Startup lingo decoded

So, you’ve decided to start your own business. Congrats! 

With that initial decision, you’ve already checked off two of the biggest factors for building any business: a great idea and the determination to make your dream business a reality. Sure, there will be some challenges along the way, but if you’re ready to face them, the effort can be well worth it in the end.

To successfully maneuver those challenges you have to know the lingo. The startup world has a vocabulary all its own, which can be a bit daunting for new entrepreneurs. 

Don’t worry, we’re here to help. We’ve gathered some of the key startup terms to help you talk the talk. The walk comes later.

Angel investor

Also known as a private investor or seed investor, angel investors, well, invest their own money into a startup at its early stage, often in exchange for a share of the business. An angel investor can be anyone interested in helping a startup get off the ground, including friends or family members. Funds from an angel investor can be a one-time investment or ongoing financial support.

B2B

B2B, or business-to-business, relationships involve one business as the supplier and other businesses as their customer. These relationships are generally identified by their transactional nature, both in the exchange of goods and payment, depending on the needs of either party.

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B2C

Business-to-consumer, referring to a business that sells its products and services directly to consumers. As a business model, B2C differs significantly from B2B. Generally, consumer sales are smaller incrementally, but may work out to generally the same volume. This means a different supply chain, and definitely some different marketing messaging.

Benchmark

The process of measuring a startup’s performance and successes. An investor measures a company’s growth by looking at whether specific “benchmarks” have been met. Identifying and setting benchmark indexes is an important aspect of investing for some investors. Sidenote, some companies may call these KPIs, or “key performance indicators” as a barometer for success.

Bootstrapping

If you’re building a company using only personal savings, your great business idea, and, hopefully, revenue from sales, then you’re bootstrapping. In fact, more than 80% of startup operations are funded by an entrepreneur’s own money. A bootstrap is a business that’s launched without any external financial support.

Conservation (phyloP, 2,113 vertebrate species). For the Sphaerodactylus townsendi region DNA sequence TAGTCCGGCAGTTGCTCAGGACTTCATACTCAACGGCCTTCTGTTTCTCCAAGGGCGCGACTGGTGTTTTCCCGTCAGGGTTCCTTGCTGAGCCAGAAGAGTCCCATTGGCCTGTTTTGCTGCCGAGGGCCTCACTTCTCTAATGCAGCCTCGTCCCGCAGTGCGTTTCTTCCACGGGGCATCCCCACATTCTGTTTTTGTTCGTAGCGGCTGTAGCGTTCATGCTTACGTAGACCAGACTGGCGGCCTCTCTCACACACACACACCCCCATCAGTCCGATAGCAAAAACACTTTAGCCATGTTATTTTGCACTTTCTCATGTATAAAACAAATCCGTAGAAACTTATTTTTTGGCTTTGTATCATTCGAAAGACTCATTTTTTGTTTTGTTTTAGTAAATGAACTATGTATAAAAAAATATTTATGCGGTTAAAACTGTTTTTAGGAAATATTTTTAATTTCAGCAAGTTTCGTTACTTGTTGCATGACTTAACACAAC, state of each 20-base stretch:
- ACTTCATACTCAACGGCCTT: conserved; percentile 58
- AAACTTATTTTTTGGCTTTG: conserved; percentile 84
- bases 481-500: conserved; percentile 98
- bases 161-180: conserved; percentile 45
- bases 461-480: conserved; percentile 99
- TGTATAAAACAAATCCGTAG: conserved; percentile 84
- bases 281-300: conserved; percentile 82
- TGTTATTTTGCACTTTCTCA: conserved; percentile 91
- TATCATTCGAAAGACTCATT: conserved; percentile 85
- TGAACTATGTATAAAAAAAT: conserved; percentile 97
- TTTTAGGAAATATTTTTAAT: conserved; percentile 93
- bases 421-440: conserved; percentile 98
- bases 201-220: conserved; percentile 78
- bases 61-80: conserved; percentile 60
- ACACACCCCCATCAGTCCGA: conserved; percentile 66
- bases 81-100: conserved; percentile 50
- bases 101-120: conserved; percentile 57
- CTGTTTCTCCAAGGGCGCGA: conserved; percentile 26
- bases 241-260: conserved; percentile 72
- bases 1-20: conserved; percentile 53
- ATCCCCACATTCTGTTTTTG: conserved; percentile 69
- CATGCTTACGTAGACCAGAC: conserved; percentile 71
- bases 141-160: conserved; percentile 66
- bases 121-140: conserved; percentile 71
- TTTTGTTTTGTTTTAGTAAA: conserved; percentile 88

Burn rate

This refers to how fast a startup users its available cash. It’s the rate of a business’ negative cash flow, which is usually a monthly measurement. The speed of cash consumption indicates to investors whether a company is self-sustaining.  

Crowdfunding

A joint effort by many individuals to finance a project or company. Think of it as an alternative means for financing your startup. There are four different types of crowdfunding: donation-based (supporters have no expectation of anything in return); reward-based (contributors are promised returns like the ability to purchase a specific product); equity-based (contributors can purchase equity interests in a company); and debt-based (raising funds from people in return for interest, also known as “crowdlending”). Kickstarter and Indiegogo are examples of popular crowdfunding websites.

Disruptive technology

An innovation or technology that will change – “disrupt” – an existing market by displacing old technology or altering a market’s audience. It often forces companies to change their business approach for fear of losing market share or becoming irrelevant. For example, fintech companies like Veem are disrupting legacy financial systems. 

Ecommerce (electronic commerce)

In a nutshell, ecommerce involves any commercial transactions (buying and selling) conducted online. For example, Amazon and Alibaba are two of the world’s largest ecommerce platforms.

Ecosystem

A business ecosystem is a network of parties – including suppliers, distributors, competitors, government agencies, customers, and others – that work cooperatively and competitively. Organizations that are part of a business ecosystem are linked together and affect one another. Like in nature, survival in a business ecosystem depends on the ability to adapt. They live, and work, in symbiosis. That’s some biology lingo for you. You’re welcome.

Elevator pitch

Pitching the case for your startup is an essential part of growing a successful business. You never know when you may cross paths with a potential client or investor, so it’s crucial to be prepared with a quick pitch. An elevator pitch is a condensed speech outlining what your startup is, what it offers, and any facts that help tell the story of how awesome your business is. The idea is that the speech shouldn’t take longer than the time it takes to ride an elevator 

Exit strategy

The method for investors and business owners to “exit” their investment in a company, usually with the intent of getting a monetary return on their investment. An exit strategy can also be used to limit losses by closing an unprofitable business. Exit strategies are often developed in a company’s early stages.

Going public

This is an important step for companies and means you start offering shares of your company for purchase to the public. Also known as an initial public offering (IPO), it’s often used as a way to raise capital to expand. Once a company goes public, it becomes a publicly-traded and owned entity. Think (most recently) Uber, Zoom, and Lyft.

Incubator

An organization that helps with the development of early-stage startups until they can sustain themselves, usually in exchange for equity in the company. Incubator firms often assist startups with accessing capital, acquiring office space and equipment, mentoring, and training.